Eating disorders are complex mental health conditions that affect people emotionally, physically and socially. They centre on a person's relationship with food, eating and themselves. In the UK, it is estimated that more than 700,000 people are affected by an eating disorder.
While young women (aged 12 to 20) are more likely to develop an eating disorder, anyone can develop one, regardless of age or gender. There is no one reason why a person will develop a problem with eating; there could be a range of factors involved, including genetic, social, environmental, psychological and biological.
While eating disorders are serious and can be fatal, they are treatable and people can make a full recovery. The journey may be long, but it is possible to get help. Here we'll look at the different types of eating disorders and how counselling can help.
Food plays a vital role in our lives. Our personal relationship with food may change from time to time, (having cravings, losing our appetite or eating too much), but eating disorders are very different. They can be detrimental to both physical and emotional health, and even be life-threatening.
I remember feeling like I didn’t deserve treatment as I wasn’t ‘ill enough’.
- Read Kat's experience of anorexia.
When someone has a problem with their eating, they're likely to be struggling with distorted thinking. For example, they may not see what other people see in the mirror or hear voices. This will depend on the type of eating disorder they're struggling with. Below are some of the most commonly reported eating disorders.
Types of eating disorders
Anorexia nervosa causes a person to feel a need to lose weight, even though they may be considerably underweight. This desire can lead to the person restricting their eating and/or exercising excessively.
Bulimia can cause a person to fall into a cycle of eating excessively (binge-eating) and purging - typically through vomiting, over-exercising or using laxatives.
Binge-eating disorder sees people overeating regularly. Sometimes described as compulsive eating, a person may rely on food for emotional support or use it as a way to mask difficult feelings. Affecting both men and women, binge-eating disorder is more common in adults.
Spotting the signs
Eating disorders can be a way of coping with feelings of anger, sadness, depression or anxiety. Anyone can be affected and situations will differ for each individual. However, if you're worried about your own health, or a loved one, there are several warning signs you can look out for, including:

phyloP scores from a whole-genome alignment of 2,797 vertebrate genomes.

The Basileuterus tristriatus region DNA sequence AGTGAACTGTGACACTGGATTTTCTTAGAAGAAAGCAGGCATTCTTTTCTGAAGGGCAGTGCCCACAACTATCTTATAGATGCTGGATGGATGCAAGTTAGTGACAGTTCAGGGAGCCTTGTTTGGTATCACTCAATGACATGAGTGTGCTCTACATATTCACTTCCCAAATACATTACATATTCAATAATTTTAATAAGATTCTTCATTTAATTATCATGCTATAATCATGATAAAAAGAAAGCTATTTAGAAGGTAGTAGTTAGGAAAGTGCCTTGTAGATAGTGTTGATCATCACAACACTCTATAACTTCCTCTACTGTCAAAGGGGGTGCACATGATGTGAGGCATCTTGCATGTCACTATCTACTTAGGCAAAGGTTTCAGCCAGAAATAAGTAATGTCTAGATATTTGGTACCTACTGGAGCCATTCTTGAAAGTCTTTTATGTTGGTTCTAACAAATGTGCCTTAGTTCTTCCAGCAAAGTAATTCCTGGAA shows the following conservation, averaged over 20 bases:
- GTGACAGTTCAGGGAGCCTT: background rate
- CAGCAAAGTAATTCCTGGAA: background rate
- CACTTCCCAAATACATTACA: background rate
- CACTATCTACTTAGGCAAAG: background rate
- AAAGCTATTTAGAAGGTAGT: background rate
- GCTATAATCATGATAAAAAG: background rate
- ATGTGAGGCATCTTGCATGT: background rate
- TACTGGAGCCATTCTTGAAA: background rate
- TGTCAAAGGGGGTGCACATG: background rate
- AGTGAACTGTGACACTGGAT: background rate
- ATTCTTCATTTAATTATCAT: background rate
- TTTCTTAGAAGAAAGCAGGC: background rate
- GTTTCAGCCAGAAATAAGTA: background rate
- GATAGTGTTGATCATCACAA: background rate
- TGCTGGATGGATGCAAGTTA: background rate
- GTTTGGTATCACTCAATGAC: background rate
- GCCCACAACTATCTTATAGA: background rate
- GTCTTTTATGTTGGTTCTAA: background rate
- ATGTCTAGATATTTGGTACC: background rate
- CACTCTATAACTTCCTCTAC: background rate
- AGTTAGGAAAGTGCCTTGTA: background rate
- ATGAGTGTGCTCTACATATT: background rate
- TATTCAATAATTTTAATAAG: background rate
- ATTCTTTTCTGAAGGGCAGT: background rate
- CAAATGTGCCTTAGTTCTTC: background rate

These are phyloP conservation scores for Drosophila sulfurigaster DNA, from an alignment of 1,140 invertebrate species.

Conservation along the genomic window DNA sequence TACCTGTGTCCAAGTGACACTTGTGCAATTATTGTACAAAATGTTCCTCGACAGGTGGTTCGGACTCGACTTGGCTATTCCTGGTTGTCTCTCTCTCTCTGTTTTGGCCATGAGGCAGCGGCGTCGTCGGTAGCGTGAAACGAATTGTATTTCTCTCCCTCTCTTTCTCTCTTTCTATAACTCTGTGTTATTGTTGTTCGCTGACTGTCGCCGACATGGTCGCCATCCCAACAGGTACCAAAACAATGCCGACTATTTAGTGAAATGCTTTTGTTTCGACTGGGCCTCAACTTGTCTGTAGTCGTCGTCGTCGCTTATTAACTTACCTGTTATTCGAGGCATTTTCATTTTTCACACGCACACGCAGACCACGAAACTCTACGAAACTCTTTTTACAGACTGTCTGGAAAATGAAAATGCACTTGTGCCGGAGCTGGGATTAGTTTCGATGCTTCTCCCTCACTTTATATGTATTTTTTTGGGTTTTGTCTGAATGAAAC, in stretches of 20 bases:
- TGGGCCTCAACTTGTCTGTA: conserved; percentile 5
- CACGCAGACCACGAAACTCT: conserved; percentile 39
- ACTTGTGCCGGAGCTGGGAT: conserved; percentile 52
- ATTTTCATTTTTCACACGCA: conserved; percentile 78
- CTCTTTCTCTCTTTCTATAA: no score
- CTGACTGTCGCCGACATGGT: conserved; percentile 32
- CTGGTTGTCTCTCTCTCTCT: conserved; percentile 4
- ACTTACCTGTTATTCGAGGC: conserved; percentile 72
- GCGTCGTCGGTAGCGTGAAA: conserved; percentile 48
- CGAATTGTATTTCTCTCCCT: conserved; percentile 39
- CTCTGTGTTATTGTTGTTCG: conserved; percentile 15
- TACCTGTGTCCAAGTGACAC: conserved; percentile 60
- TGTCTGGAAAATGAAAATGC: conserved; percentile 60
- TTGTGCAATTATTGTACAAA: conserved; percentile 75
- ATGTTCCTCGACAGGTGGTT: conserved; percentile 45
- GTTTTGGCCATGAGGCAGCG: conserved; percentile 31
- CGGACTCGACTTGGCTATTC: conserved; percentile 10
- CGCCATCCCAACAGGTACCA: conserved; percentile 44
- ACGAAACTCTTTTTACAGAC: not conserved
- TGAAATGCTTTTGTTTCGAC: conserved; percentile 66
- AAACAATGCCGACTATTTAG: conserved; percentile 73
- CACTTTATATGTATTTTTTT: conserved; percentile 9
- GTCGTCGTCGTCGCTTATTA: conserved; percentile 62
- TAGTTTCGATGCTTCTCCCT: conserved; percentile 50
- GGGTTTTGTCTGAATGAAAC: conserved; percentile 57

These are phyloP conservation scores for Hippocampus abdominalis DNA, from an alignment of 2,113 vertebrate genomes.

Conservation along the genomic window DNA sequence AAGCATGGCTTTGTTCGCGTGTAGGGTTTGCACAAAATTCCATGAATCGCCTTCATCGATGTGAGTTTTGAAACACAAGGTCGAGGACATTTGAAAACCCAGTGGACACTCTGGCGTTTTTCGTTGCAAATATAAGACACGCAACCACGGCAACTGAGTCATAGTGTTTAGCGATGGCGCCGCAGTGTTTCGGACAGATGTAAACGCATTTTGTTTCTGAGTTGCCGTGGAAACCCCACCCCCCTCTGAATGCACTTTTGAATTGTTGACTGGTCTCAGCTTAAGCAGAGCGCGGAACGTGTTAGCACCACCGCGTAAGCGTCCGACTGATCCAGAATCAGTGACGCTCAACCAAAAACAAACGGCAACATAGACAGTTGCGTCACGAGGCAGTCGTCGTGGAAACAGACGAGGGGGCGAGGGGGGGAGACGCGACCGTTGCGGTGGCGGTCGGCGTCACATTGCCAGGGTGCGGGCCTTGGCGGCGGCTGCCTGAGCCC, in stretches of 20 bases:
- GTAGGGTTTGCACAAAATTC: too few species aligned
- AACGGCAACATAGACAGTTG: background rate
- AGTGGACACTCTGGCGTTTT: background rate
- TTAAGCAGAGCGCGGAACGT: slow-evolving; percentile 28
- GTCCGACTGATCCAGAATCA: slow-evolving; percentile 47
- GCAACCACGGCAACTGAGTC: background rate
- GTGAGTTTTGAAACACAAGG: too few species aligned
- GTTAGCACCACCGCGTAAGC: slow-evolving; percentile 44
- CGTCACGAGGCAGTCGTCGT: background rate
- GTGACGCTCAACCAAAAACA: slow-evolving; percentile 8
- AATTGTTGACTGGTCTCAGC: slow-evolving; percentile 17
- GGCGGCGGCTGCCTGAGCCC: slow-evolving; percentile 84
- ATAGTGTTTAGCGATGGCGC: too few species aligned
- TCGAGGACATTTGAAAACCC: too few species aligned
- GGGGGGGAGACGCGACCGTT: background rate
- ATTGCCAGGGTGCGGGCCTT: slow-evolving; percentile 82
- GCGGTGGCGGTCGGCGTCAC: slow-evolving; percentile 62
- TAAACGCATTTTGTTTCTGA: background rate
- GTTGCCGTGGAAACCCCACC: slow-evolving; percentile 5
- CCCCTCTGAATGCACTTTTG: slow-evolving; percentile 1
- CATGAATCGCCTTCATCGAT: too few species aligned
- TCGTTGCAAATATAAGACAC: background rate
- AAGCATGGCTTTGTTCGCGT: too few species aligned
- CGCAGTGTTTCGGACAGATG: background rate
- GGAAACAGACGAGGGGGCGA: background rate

- change in behaviour or personality
- withdrawing from social situations or hobbies they previously enjoyed
- avoiding eating situations, feeling uncomfortable eating in public or making excuses
- commenting on their weight
- weighing themselves repeatedly
- only eating certain foods
- skipping meals
If you suspect a friend or family member has an eating disorder, it can be difficult to know what to do, but offer support. Be gentle in your approach and let them know you’re there to listen if they want to talk. Your friend may not know they have a problem, or if they do know, they may not be ready to seek help. Fear is a powerful thing and it can be difficult to see a way out of the dark place they're in. Try not to make assumptions and let them know you will be there to help when they are ready.
Food can become a way to cope with emotions and the repetition of this coping mechanism can become a habitual behavioural pattern and an addiction.
- Counsellor, Neelam Zahid.
People with eating disorders may feel reluctant to talk to someone about what they're going through. If they suspect a problem, they may feel ashamed, embarrassed or that they have it under control, which can make seeking help difficult. Fear plays a big part in the way eating disorders work and even if the person wants help, they may be afraid of taking the next step.
Recovery will mean changing eating behaviours which can be a terrifying prospect for someone with an eating disorder. While this can feel daunting, the aim of recovery is to fight that fear and regain a healthy relationship with food and themselves.
Whether the problem is more recent, or you’ve been dealing with it for a while, you deserve support and recovery is possible. If you are worried about anything, find someone to talk to, whether it is a friend, family member or even a professional. Remember you’re not alone.
Counselling for eating disorders
The first port of call when seeking help is generally through your GP. Speaking up can feel scary and it takes so much strength to start the journey. If you’re worried about going to the GP alone, ask a friend or family member to go with you if you can. If you’re not ready to visit a medical professional or your loved ones, counselling is always an option. This gives you space to talk about what you’re going through in a private, non-judgmental setting.
Treatment is available and recovery is possible. It will usually involve monitoring physical health, as well as taking steps to understand the potential psychological causes and effects. While treatment will depend on the individual and the eating disorder, common options include:
- cognitive behavioural therapy (CBT)
- family therapy
- interpersonal therapy (IPT)
What should I be looking for in a counsellor or psychotherapist?
There are currently no laws in place that outline what training and qualifications a counsellor must have in order to treat eating disorders. However, the National Institute for Health and Care Excellence has developed a set of clinical guidelines that provide advice about the recommended core interventions in the treatment and management of eating disorders.
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